A scaffold for healing
Research Lives: Prof Fergal O’Brien, RCSI professor of bioengineering and regenerative medicine
Prof Fergal O’Brien, professor of bioengineering & regenerative medicine at the Royal College of Surgeons in Ireland.
Fergal, you work on materials to fix bone and cartilage, can you explain?
In my lab, the Tissue Engineering Research Group, we develop materials made from substances that occur naturally in bone, such as hydroxyapatite and collagen.
We design and make multi-layered materials that can be put into damaged sections of bone or cartilage, where the material acts as a scaffold. Either the material’s structure can encourage the body’s own cells to grow and repair bones and joints, or the material can be used to deliver specific cells or genes to help boost healing.
How did you get interested in this area?
After I finished school in Westmeath, I went to study engineering at Trinity College Dublin. In practicals, we were looking at how materials like metals break. But I developed more of an interest in how bones break, and it went from there.
It might sound like a simple idea, to put a scaffold material into bone to help it heal, but bone is a living system, a complicated biological environment. So we have been working with a lot of experts from various areas, such as orthopaedic surgeons and cell biologists and pharmacists, and we spun out a company to help bring the material towards the clinic, so it can help patients.
What have you done with the material?
We were able to show that the material helps to heal small lesions or areas of damage in injured joints, such as knees and hips. I think one of the really big leaps for us was to show the concept worked in horses with injuries – we helped a racehorse with a damaged jaw and a show-jumper with knee damage to recover – and we have also shown it to be safe for use in humans, both for bone and cartilage.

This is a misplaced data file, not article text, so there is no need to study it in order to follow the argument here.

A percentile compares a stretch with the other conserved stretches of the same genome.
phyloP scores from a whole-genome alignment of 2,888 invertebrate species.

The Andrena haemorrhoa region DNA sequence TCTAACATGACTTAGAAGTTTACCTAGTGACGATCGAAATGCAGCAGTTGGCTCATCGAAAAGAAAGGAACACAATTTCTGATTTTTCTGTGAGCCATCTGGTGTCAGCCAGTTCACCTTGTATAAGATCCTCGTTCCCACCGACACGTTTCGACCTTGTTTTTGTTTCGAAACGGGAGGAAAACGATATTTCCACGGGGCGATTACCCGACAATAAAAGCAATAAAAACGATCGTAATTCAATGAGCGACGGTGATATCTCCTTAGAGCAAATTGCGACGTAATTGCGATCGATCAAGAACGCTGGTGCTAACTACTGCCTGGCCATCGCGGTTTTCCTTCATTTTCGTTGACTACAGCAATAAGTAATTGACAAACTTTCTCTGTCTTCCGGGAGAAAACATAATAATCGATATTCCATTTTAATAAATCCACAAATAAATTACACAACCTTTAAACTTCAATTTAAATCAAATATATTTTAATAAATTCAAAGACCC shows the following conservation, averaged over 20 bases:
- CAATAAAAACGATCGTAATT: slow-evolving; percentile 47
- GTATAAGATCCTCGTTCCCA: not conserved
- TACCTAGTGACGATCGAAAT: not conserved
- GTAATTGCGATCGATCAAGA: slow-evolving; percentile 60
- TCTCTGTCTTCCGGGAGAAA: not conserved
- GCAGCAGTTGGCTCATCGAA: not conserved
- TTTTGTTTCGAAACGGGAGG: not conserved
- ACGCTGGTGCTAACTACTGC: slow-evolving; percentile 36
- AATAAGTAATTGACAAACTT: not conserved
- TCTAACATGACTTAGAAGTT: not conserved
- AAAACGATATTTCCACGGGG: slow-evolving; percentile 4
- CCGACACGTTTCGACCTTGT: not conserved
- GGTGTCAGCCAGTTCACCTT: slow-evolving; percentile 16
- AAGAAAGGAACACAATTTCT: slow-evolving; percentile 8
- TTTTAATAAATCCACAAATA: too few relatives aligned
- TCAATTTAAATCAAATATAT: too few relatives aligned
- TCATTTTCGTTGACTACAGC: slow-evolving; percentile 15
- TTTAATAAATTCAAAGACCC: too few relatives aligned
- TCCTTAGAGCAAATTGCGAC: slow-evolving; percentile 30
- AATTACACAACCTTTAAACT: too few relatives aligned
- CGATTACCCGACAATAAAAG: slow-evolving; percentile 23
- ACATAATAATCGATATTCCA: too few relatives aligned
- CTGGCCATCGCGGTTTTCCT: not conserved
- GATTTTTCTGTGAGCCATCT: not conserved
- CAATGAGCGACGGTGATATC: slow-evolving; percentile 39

What do you think made it all work?
Collaboration, I think. When you are bringing a piece of fundamental science towards patients, you need to work with a lot of people who know about the relevant parts of that journey.
Putting different heads together also opens the way for new projects, such as the work we are doing on scaffolds for skin, blood vessels and nerve tissue, including spinal cord repair at the SFI Amber Centre in partnership with IRFU Charitable Trust. It has been a privilege to have a number of injured rugby players provide their insight into our work.
You are a researcher, a lecturer and you are director of research and innovation at RCSI. What do you like most about your work?
The opportunity for continuous learning and to engage with so many talented, smart people from different backgrounds. It has been a joy to see the amazing career progression of many young researchers who worked in my labs.
And what do you find most challenging?
Managing my time. I have a number of different roles, and I owe it to the many people I work with to give adequate focus.
If you get to take a break from work, what do you like to do?
Spend time with family. Our six-year-old twins provide a lot of entertainment. I’m also a big sports fan and love travelling, so while I miss attending sporting events and seeing new places since the pandemic started, it has been nice being together so much. I live in Stepaside, so I’ve also enjoyed cycling in the mountains over the past few months.